South Korea will invest about 290 billion won (US$218 million) to develop an improved version of a homegrown bunker-buster missile capable of striking underground enemy targets, the state arms procurement agency said Monday.
The project comes as South Korea's military has been seeking to reinforce its deterrence capabilities against North Korea's evolving missile and nuclear threats.
The improved Korean Tactical Surface-to-Surface Missile-II will be operated on a mobile launcher, and will enhance the military's precision strike capabilities against targets hidden inside tunnels and bunkers, according to the Defense Acquisition Program Administration (DAPA).
A DAPA official said the new missile is designed to mainly target North Korean weapons systems stationed underground, such as its long-range artillery pieces inside tunnels.
In 2010, North Korea's coastal artillery shelled South Korea's Yeonpyeong Island near the western sea border from its underground tunnels.
The provocation, which killed two marines and two civilians, prompted South Korea to develop its existing missile system.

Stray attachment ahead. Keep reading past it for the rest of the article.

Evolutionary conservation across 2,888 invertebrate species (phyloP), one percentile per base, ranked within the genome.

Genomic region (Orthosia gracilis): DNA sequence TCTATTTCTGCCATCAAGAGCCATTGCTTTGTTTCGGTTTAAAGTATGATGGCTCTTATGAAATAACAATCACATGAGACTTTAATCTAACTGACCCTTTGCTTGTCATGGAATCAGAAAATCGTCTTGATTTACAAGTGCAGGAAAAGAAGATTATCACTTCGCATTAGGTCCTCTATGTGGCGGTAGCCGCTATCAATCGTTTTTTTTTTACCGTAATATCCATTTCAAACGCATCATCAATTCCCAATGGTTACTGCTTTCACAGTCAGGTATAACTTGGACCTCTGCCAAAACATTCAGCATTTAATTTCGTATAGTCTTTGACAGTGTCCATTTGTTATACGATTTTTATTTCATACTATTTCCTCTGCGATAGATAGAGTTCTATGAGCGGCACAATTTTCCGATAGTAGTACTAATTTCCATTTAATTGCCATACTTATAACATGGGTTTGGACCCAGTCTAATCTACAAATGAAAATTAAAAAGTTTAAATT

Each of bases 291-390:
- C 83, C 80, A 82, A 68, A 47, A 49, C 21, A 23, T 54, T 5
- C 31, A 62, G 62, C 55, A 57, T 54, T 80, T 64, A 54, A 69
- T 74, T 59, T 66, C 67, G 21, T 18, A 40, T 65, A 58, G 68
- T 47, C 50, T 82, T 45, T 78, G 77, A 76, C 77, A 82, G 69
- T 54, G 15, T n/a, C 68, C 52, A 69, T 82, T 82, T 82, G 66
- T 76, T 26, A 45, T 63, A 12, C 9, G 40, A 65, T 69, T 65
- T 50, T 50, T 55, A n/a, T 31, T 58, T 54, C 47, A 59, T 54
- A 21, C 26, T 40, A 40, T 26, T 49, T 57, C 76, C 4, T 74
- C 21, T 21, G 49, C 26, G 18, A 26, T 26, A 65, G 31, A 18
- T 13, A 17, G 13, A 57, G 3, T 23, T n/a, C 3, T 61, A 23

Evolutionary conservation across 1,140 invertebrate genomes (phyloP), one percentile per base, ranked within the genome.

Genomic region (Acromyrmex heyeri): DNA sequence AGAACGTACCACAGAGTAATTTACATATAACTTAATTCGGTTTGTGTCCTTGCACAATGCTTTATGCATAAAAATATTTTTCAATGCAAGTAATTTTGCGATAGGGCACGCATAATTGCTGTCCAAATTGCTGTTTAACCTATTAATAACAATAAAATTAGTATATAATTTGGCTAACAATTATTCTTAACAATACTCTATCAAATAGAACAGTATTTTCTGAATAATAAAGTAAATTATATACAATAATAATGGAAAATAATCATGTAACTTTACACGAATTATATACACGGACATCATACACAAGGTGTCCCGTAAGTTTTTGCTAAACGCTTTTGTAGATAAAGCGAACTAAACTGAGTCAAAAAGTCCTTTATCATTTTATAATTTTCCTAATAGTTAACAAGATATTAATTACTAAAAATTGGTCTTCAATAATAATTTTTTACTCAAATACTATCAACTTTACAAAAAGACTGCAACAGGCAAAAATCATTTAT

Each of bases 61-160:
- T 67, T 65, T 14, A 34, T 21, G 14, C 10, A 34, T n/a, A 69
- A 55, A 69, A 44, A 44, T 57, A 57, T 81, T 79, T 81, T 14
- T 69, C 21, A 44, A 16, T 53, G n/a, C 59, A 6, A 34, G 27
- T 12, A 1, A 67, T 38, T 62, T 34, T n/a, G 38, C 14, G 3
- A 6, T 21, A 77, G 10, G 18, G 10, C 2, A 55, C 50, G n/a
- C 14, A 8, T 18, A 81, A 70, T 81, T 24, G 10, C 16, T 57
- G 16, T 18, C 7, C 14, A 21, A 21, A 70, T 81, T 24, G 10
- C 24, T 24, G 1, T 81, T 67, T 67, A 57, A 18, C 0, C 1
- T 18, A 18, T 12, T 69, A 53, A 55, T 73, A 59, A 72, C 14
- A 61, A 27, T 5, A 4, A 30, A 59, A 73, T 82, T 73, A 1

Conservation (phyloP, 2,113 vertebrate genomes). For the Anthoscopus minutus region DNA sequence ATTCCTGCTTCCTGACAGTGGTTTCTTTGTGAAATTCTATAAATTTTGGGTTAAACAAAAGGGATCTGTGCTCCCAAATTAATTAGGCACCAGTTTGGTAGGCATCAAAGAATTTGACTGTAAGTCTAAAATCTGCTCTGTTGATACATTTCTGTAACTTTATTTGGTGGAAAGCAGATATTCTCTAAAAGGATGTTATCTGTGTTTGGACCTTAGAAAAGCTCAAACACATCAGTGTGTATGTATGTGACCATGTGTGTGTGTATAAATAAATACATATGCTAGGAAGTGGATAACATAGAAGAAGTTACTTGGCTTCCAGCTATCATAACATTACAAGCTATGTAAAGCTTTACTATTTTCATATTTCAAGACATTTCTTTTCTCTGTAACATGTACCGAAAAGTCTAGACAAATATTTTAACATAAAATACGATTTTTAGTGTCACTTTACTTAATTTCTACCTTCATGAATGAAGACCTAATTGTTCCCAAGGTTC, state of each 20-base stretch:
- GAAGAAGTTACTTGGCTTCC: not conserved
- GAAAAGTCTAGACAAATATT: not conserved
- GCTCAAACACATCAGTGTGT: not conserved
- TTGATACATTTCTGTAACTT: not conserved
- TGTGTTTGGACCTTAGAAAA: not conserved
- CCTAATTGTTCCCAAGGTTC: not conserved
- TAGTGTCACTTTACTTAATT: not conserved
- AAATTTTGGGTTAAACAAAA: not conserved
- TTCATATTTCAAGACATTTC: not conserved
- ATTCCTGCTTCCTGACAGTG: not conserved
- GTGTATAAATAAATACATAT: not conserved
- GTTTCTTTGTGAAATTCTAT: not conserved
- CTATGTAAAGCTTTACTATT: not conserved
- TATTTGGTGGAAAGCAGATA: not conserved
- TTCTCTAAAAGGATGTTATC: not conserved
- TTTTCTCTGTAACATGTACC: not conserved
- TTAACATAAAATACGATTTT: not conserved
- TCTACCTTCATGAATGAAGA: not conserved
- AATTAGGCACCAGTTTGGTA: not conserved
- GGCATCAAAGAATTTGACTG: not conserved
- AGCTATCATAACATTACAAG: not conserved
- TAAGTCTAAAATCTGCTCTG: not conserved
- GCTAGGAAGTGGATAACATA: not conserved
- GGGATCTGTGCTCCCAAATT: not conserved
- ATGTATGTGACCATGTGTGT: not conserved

The new bunker-buster missile will also have increased range and penetration capabilities, compared with the current system that has a range of up to 180 kilometers. DAPA did not provide details on the new weapon's specifications, but it is expected to have a range of over 300 km.
Still, the DAPA official declined to provide details on the penetration capabilities of both the existing and new systems, citing operational security.
The state-run Agency for Defense Development will oversee the project, which is set to run through the end of 2027, with major defense companies taking part in producing prototype models.
Source: Yonhap News Agency